He continued by addressing the impact concentration risk has had on portfolio construction in recent years. As an example, the five largest stocks in the S&P 500 – Apple, Microsoft, Google, Amazon and Facebook – represent over 16% of the index composition but account for nearly 95% of the index’s return.
If one were to exclude these stocks from the index, it would underperform by roughly 10% in 2020 alone which suggests these companies offer some protection against the downward trend seen earlier this year.
The next discussion was an interview with Andrew Lapthorne, global head of quantitative research at Société Générale, which continued the debate about the impact the largest US stocks are having on factors.
Lapthorne highlighted how the FAANGs have also been driving the market which has caused value to underperform even more. In fact, the MSCI World ex USA index has underperformed the MSCI World by 5% per annum.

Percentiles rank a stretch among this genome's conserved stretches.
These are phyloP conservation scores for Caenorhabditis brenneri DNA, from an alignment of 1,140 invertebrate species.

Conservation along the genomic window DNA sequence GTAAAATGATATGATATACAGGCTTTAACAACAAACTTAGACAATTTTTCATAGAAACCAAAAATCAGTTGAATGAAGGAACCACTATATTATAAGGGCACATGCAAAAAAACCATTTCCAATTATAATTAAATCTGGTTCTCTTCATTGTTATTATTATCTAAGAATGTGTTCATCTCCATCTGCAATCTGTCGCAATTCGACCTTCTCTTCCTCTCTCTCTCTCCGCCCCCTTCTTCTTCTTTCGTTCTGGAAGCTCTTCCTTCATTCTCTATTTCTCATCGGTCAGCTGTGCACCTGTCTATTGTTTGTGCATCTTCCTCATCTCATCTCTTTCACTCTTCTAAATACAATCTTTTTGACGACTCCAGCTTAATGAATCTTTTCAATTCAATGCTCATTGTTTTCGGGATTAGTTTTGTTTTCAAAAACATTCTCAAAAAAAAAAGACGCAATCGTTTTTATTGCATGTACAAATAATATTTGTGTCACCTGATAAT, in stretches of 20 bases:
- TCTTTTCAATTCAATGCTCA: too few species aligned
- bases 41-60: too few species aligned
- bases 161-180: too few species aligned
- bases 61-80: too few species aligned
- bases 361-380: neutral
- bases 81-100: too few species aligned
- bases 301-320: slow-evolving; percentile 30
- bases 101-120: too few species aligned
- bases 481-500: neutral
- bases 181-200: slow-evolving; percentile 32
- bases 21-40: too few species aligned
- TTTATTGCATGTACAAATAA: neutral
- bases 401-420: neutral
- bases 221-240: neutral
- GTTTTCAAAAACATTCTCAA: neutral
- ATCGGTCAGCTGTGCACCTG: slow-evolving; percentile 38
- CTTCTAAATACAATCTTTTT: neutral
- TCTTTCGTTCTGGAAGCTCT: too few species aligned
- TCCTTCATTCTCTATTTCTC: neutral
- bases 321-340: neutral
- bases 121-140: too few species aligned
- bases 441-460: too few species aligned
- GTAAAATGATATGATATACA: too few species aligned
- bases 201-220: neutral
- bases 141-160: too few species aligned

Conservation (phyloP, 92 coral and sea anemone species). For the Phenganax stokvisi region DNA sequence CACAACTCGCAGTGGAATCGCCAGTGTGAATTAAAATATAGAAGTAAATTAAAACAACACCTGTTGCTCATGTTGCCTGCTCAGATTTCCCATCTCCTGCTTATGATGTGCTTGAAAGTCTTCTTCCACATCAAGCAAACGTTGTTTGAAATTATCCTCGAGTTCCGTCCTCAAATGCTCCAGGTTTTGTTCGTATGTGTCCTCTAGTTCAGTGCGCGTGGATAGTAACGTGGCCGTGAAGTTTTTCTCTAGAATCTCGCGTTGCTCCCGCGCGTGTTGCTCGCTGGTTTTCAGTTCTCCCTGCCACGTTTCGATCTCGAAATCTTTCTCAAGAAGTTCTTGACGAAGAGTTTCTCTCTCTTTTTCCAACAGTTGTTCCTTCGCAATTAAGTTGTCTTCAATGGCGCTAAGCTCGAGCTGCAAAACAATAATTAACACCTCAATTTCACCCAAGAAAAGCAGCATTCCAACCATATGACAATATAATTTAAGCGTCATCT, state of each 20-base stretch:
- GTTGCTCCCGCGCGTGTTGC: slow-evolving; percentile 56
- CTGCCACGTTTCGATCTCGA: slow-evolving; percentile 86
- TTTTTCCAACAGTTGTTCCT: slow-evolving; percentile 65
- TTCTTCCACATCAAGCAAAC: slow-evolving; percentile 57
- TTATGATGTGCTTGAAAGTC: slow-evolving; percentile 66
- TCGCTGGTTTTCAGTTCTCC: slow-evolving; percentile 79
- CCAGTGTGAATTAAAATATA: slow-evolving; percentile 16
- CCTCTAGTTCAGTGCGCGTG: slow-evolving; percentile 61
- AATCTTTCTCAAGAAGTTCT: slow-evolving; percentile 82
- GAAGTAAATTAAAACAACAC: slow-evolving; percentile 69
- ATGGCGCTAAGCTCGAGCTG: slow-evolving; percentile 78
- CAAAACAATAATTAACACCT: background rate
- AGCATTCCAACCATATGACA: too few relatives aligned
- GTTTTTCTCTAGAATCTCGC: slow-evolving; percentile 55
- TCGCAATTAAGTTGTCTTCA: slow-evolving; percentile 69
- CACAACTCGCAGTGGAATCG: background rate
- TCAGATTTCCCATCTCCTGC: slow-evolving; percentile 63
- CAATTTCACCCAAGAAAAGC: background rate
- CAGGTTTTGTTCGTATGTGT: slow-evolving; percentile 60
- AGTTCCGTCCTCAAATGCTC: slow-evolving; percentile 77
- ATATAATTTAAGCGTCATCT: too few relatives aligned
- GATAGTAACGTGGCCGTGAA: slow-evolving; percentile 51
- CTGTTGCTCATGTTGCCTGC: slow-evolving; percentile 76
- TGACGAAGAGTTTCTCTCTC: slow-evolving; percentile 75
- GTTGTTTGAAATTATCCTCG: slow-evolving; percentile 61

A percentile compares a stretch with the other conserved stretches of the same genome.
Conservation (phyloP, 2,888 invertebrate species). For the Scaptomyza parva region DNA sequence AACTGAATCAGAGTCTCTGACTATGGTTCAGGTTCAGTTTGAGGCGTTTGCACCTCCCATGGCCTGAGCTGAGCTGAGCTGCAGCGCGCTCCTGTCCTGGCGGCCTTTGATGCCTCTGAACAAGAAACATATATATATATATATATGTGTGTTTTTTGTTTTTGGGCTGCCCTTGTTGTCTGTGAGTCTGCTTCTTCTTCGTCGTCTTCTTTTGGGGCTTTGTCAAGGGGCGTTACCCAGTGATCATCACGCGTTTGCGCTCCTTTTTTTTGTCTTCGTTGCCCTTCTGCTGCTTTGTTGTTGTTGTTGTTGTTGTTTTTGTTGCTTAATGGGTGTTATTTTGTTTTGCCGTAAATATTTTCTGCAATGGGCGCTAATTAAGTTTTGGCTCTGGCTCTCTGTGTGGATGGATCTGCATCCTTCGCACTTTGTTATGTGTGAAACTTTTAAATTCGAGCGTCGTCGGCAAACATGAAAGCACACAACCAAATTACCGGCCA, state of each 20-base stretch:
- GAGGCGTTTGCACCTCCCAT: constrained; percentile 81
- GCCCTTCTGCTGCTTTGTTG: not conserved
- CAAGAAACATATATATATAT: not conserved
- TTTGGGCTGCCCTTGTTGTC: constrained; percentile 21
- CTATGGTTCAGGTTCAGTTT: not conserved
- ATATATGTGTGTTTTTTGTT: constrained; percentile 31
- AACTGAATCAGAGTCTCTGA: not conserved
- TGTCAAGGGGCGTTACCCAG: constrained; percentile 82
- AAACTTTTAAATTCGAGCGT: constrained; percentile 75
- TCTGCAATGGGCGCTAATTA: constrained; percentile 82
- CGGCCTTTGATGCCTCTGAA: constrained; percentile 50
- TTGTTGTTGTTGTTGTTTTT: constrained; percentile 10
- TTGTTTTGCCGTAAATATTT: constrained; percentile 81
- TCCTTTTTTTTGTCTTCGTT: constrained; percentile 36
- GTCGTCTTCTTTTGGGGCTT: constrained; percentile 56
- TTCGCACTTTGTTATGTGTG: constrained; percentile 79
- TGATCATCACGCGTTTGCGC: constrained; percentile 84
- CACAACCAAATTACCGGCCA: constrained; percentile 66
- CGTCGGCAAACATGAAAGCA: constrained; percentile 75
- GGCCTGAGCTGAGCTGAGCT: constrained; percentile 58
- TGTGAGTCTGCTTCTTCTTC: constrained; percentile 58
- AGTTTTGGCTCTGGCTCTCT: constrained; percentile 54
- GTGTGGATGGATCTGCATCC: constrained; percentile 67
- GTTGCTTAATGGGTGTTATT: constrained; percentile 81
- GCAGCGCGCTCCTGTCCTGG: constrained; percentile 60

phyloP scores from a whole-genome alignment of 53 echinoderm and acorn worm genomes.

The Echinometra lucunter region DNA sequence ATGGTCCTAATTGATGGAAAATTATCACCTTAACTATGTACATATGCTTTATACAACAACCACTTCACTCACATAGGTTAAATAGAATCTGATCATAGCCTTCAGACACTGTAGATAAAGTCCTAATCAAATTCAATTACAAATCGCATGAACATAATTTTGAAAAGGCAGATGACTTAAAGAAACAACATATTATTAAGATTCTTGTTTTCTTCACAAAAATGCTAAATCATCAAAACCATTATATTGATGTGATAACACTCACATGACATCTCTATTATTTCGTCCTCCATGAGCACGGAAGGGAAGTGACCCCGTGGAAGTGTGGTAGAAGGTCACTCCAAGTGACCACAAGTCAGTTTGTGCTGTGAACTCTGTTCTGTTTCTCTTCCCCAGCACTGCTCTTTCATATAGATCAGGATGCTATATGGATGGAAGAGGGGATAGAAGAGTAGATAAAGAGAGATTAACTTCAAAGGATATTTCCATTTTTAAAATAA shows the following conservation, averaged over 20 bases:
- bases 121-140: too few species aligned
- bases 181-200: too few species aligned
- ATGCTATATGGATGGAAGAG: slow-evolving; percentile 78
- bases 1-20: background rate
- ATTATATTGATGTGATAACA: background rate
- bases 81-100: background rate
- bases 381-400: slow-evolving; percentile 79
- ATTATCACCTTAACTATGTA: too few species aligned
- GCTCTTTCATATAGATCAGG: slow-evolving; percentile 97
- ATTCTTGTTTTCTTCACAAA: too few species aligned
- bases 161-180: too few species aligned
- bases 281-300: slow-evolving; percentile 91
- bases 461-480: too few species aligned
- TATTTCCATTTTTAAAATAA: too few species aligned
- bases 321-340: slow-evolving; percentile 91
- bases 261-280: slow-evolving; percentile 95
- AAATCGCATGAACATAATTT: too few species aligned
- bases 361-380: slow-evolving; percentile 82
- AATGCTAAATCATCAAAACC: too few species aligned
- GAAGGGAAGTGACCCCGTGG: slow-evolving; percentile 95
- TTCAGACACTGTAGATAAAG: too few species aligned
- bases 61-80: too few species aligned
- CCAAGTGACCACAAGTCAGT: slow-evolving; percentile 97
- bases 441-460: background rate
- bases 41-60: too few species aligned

Therefore, if you were to compare a value index with the MSCI World ex USA index, it would not look as disappointing. He continued by describing value as a “call option on good news”; an investor buys it in the hope that the good news will appear, however, he added that buying value after seeing the good news is a pointless exercise.
At the end of the first session, Riccardo Rebonato, Professor of Finance at EDHEC Risk-Institute, discussed factor investing in the time of quantitative easing.
Rebonato explained how the involvement of the Federal Reserve with keeping stability within the economy has changed since the Global Financial Crisis (GFC). He also highlighted the Fed’s chairman Jerome Powell's statement recently that this is “the end of pre-emptive monetary strikes”. This, he said, means the Fed will only raise rates if there are pressures coming from the economy.